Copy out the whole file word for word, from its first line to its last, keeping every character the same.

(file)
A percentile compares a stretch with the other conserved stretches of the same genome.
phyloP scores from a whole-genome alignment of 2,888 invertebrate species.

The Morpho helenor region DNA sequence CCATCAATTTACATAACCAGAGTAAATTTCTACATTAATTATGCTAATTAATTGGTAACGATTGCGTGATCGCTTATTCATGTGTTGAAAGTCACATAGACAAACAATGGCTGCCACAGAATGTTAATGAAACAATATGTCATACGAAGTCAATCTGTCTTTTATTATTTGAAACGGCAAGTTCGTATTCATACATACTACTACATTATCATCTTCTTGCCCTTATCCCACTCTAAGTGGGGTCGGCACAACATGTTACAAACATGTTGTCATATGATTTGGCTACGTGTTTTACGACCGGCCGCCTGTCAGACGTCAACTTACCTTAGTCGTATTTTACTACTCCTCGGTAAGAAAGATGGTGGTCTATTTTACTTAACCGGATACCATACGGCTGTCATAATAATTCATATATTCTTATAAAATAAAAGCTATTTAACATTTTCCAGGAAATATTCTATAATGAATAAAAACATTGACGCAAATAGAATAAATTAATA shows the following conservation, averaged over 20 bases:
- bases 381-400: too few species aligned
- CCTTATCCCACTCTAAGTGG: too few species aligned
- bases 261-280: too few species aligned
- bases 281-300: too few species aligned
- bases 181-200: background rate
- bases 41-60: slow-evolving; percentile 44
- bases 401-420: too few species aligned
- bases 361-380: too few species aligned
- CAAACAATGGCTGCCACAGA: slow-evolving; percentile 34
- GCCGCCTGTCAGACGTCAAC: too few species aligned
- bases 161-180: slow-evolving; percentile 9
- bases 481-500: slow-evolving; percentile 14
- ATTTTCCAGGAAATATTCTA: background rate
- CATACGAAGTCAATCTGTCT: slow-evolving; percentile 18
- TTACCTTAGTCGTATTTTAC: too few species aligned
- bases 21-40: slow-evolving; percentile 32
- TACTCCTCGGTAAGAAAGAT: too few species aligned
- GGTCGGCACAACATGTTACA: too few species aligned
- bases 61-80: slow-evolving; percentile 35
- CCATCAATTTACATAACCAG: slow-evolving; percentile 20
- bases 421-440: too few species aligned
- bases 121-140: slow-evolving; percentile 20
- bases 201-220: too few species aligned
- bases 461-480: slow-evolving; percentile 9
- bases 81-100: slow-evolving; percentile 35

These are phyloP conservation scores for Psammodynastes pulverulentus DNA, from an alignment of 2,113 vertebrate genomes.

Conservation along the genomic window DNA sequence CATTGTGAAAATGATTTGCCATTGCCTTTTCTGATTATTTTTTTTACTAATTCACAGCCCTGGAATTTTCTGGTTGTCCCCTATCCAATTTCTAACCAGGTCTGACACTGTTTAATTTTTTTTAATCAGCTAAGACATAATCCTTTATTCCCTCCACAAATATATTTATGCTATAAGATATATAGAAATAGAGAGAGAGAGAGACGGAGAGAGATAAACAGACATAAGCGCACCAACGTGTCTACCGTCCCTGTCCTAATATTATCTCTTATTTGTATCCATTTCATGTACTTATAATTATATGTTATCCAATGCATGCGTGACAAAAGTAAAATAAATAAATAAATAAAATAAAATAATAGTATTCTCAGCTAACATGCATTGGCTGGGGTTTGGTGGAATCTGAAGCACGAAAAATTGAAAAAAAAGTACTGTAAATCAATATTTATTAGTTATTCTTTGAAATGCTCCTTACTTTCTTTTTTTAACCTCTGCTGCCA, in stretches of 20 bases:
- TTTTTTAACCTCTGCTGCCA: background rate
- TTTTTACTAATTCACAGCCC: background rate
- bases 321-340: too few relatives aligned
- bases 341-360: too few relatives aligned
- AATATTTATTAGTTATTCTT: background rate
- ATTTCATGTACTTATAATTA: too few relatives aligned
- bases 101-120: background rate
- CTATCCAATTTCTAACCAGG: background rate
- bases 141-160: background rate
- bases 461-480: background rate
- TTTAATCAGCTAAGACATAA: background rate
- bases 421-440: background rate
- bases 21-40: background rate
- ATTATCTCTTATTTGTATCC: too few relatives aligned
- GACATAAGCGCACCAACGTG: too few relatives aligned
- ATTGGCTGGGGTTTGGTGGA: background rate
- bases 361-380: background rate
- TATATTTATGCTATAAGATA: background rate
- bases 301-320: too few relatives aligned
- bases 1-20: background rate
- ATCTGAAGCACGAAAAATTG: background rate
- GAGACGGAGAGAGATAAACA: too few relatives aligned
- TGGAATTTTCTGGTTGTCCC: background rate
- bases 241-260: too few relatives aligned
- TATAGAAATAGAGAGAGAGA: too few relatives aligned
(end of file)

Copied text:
A percentile compares a stretch with the other conserved stretches of the same genome.
phyloP scores from a whole-genome alignment of 2,888 invertebrate species.

The Morpho helenor region DNA sequence CCATCAATTTACATAACCAGAGTAAATTTCTACATTAATTATGCTAATTAATTGGTAACGATTGCGTGATCGCTTATTCATGTGTTGAAAGTCACATAGACAAACAATGGCTGCCACAGAATGTTAATGAAACAATATGTCATACGAAGTCAATCTGTCTTTTATTATTTGAAACGGCAAGTTCGTATTCATACATACTACTACATTATCATCTTCTTGCCCTTATCCCACTCTAAGTGGGGTCGGCACAACATGTTACAAACATGTTGTCATATGATTTGGCTACGTGTTTTACGACCGGCCGCCTGTCAGACGTCAACTTACCTTAGTCGTATTTTACTACTCCTCGGTAAGAAAGATGGTGGTCTATTTTACTTAACCGGATACCATACGGCTGTCATAATAATTCATATATTCTTATAAAATAAAAGCTATTTAACATTTTCCAGGAAATATTCTATAATGAATAAAAACATTGACGCAAATAGAATAAATTAATA shows the following conservation, averaged over 20 bases:
- bases 381-400: too few species aligned
- CCTTATCCCACTCTAAGTGG: too few species aligned
- bases 261-280: too few species aligned
- bases 281-300: too few species aligned
- bases 181-200: background rate
- bases 41-60: slow-evolving; percentile 44
- bases 401-420: too few species aligned
- bases 361-380: too few species aligned
- CAAACAATGGCTGCCACAGA: slow-evolving; percentile 34
- GCCGCCTGTCAGACGTCAAC: too few species aligned
- bases 161-180: slow-evolving; percentile 9
- bases 481-500: slow-evolving; percentile 14
- ATTTTCCAGGAAATATTCTA: background rate
- CATACGAAGTCAATCTGTCT: slow-evolving; percentile 18
- TTACCTTAGTCGTATTTTAC: too few species aligned
- bases 21-40: slow-evolving; percentile 32
- TACTCCTCGGTAAGAAAGAT: too few species aligned
- GGTCGGCACAACATGTTACA: too few species aligned
- bases 61-80: slow-evolving; percentile 35
- CCATCAATTTACATAACCAG: slow-evolving; percentile 20
- bases 421-440: too few species aligned
- bases 121-140: slow-evolving; percentile 20
- bases 201-220: too few species aligned
- bases 461-480: slow-evolving; percentile 9
- bases 81-100: slow-evolving; percentile 35

These are phyloP conservation scores for Psammodynastes pulverulentus DNA, from an alignment of 2,113 vertebrate genomes.

Conservation along the genomic window DNA sequence CATTGTGAAAATGATTTGCCATTGCCTTTTCTGATTATTTTTTTTACTAATTCACAGCCCTGGAATTTTCTGGTTGTCCCCTATCCAATTTCTAACCAGGTCTGACACTGTTTAATTTTTTTTAATCAGCTAAGACATAATCCTTTATTCCCTCCACAAATATATTTATGCTATAAGATATATAGAAATAGAGAGAGAGAGAGACGGAGAGAGATAAACAGACATAAGCGCACCAACGTGTCTACCGTCCCTGTCCTAATATTATCTCTTATTTGTATCCATTTCATGTACTTATAATTATATGTTATCCAATGCATGCGTGACAAAAGTAAAATAAATAAATAAATAAAATAAAATAATAGTATTCTCAGCTAACATGCATTGGCTGGGGTTTGGTGGAATCTGAAGCACGAAAAATTGAAAAAAAAGTACTGTAAATCAATATTTATTAGTTATTCTTTGAAATGCTCCTTACTTTCTTTTTTTAACCTCTGCTGCCA, in stretches of 20 bases:
- TTTTTTAACCTCTGCTGCCA: background rate
- TTTTTACTAATTCACAGCCC: background rate
- bases 321-340: too few relatives aligned
- bases 341-360: too few relatives aligned
- AATATTTATTAGTTATTCTT: background rate
- ATTTCATGTACTTATAATTA: too few relatives aligned
- bases 101-120: background rate
- CTATCCAATTTCTAACCAGG: background rate
- bases 141-160: background rate
- bases 461-480: background rate
- TTTAATCAGCTAAGACATAA: background rate
- bases 421-440: background rate
- bases 21-40: background rate
- ATTATCTCTTATTTGTATCC: too few relatives aligned
- GACATAAGCGCACCAACGTG: too few relatives aligned
- ATTGGCTGGGGTTTGGTGGA: background rate
- bases 361-380: background rate
- TATATTTATGCTATAAGATA: background rate
- bases 301-320: too few relatives aligned
- bases 1-20: background rate
- ATCTGAAGCACGAAAAATTG: background rate
- GAGACGGAGAGAGATAAACA: too few relatives aligned
- TGGAATTTTCTGGTTGTCCC: background rate
- bases 241-260: too few relatives aligned
- TATAGAAATAGAGAGAGAGA: too few relatives aligned